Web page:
Obviously, such a debate is already taking place in the UK, as well as in Poland. Moreover the topic is enjoying an enviable media interest. What is the Polish EU Presidency doing to prevent the separation of a Europe at two-speeds - this was the most asked question by Polish journalists in Brussels during the summits on 23 and 26 October. And after the European Council meeting on 26 October, Polish Prime Minister Donald Tusk hastened to announce that an agreement had been reached the countries willing to join the euro area and being close to membership to participate in the eurozone decisions.
Against this background, the Bulgarian silence is deafening. Besides the edifying statements of the Prime Minister and the Finance Minister that the eurozone countries can only learn from Bulgaria, we have not heard a clear Bulgarian position on the process of further integration of the euro area. And there is a reason for an active position: according to the data, published by the European Bank for Reconstruction and Development, Bulgaria has the third highest exposure to the euro area in Central and Eastern Europe region, after Hungary and Slovakia. 18% of Bulgarian exports, 36% of its external debt and 58% of foreign direct investment are related to the euro area. According to the EBRD, in 2012 the debt crisis will continue to create risks for the region's economies in terms of trade, investment and the financial sector.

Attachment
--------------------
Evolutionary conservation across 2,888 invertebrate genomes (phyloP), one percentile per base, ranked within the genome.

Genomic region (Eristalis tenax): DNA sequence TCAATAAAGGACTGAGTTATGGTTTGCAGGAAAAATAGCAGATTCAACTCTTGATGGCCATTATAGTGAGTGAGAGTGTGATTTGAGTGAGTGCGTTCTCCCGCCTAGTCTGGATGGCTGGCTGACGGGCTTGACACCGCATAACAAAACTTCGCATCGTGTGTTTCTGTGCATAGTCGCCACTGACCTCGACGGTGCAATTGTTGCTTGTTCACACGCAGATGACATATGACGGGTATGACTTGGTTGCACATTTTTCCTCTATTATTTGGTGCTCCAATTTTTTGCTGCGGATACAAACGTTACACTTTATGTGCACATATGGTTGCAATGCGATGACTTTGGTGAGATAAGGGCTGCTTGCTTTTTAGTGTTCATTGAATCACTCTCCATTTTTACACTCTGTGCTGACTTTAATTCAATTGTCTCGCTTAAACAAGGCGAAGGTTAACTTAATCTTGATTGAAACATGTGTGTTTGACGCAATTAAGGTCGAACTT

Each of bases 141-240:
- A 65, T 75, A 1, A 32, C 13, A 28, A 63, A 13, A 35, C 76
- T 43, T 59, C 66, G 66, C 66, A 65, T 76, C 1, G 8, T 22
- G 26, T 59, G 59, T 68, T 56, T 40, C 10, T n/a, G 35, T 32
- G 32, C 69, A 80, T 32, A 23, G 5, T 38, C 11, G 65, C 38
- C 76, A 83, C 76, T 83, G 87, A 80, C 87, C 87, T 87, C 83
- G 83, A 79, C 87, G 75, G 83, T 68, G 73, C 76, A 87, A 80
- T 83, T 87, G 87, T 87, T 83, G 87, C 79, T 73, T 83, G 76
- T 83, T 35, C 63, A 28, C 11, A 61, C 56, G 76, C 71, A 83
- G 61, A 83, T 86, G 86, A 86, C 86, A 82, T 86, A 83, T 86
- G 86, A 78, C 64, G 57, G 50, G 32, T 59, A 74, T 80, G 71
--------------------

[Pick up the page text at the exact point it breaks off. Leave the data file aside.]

And in purely political terms, here is completely valid the same argument, used by Bulgaria when it joined the Euro Plus Pact – to have a say when decisions are taken. Although this government's decision has been heavily criticised, mainly because of the opaque and hasty manner in which it was taken, it showed a clear and focused European policy. Unfortunately, it is apparently devoid of the required consistency.
If Bulgaria is really serious about its European membership, the government must stop presenting the European Union only as a source of money for highways and farmers, and using 'Brussels' only to justify some unpopular decisions. The media, in turn, like those in Poland and the UK, must insist to have a say in the debates on the EU's future and to include the citizens. Otherwise, instead of showing euro activism and euro pragmatism, Bulgaria will still be plunged in its inadequate euro don't-careism.